CHICAGO (CBS) -- An internal defect caused an engine on an American Airlines flight to catch fire while taking off from O'Hare International Airport, the National Transportation Safety Board reported on Tuesday.
The NTSB also found problems with the subsequent evacuation of the aircraft.
American Airlines Flight 383, a Boeing 767 bound for Miami, was taking off on Oct. 28, 2016, when a turbine disk in the right engine failed, sending metal fragments through a fuel tank and wing structure.
The flight crew aborted the takeoff just as the jetliner approached takeoff speed and stopped the airplane on the runway. All 161 passengers and nine crew members evacuated as emergency responders battled the fuel-fed fire. The airplane was damaged beyond repair. One passenger was seriously injured.
The failed turbine disk was recovered in four pieces, one of which weighed 57 pounds and was found more than a half mile from the airplane.
Because of the nature of the defect and the limits of inspection methods, the NTSB concluded the defect was likely undetectable when the disk was produced in 1997.
Twenty other people suffered minor injuries while evacuating and were treated at three different hospitals, officials said at the time. The Chicago Fire Department was on scene within two minutes and quickly extinguished the fire, officials said.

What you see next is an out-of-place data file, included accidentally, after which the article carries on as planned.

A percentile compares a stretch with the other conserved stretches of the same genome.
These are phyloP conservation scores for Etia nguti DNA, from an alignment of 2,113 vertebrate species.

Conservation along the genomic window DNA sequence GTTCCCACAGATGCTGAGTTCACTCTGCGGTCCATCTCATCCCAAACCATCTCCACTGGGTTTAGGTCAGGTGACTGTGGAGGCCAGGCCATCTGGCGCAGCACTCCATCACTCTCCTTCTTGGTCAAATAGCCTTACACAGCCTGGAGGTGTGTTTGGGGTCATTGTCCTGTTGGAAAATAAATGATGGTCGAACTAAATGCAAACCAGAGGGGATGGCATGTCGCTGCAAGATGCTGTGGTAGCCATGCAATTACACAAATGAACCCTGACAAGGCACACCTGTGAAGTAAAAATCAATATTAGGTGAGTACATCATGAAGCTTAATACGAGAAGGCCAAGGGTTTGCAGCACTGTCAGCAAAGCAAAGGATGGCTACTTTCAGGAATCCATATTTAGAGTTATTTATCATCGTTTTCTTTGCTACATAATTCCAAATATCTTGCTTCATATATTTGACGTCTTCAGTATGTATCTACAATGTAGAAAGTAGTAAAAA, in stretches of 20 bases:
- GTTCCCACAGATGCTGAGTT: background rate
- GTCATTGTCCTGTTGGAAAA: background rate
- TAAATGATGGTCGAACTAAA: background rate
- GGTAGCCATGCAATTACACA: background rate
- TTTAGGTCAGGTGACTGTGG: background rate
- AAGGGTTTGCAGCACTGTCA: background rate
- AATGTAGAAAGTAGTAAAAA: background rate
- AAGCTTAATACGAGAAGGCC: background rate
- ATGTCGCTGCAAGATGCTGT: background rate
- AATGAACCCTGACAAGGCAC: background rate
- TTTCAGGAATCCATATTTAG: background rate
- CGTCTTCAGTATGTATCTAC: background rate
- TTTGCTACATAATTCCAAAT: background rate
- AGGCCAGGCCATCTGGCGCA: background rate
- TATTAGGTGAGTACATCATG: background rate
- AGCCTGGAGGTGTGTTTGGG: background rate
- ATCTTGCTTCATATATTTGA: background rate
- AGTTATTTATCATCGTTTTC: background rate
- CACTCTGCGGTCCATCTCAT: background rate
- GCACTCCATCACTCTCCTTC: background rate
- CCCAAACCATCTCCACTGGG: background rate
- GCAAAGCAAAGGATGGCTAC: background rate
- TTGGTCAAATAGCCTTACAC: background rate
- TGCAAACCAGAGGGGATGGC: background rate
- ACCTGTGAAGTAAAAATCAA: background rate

The plane came to a stop about midway down the runway. A Chicago Fire Department official at the time acknowledged that the incident could have become catastrophic if it weren't for the quick actions of the crew and air traffic control.
"The flight crew did an outstanding job of bringing the aircraft to a halt," said Timothy Sampey, the Chicago Fire Department's chief of airport operations.
"There was substantial fuel leak on the aircraft."
Investigators found that defect had been developing microscopic cracks in the disk for as many as 5,700 flight cycles – one takeoff and one landing – prior to the accident.
The disk had been inspected in January 2011.
However, the NTSB said the internal cracks were also most likely undetectable at that time because the current required inspection methods are unable to identify all defects underneath the surface of the disk.
"Even though there have been significant advances in the safety performance of passenger airplanes over the last few decades, this accident shows that there's still improvements that can be made," said NTSB Chairman Robert L. Sumwalt.
However, the NTSB did find fault with some of the actions by the crew.
The NTSB determined the pilots correctly aborted the takeoff and shut down the damaged engine.
The pilots were working with a checklist that didn't differentiate between an engine fire in the air from one on the ground, and the undamaged engine was not immediately shut down.
One passenger was seriously injured while evacuating the airplane, as directed by a flight attendant, and encountering jet blast from the engine that was still running.
The NTSB's report details numerous problems with the evacuation, including a lack of communication between the flight deck and cabin crew, deviation by a flight attendant from emergency evacuation procedures, and the crew's lack of coordination following the evacuation.
The NTSB also noted the flight attendants had difficulty using the aircraft phones to communicate with the cockpit and passengers, and were inadequately trained by American Airlines on the different phone systems installed in its planes.
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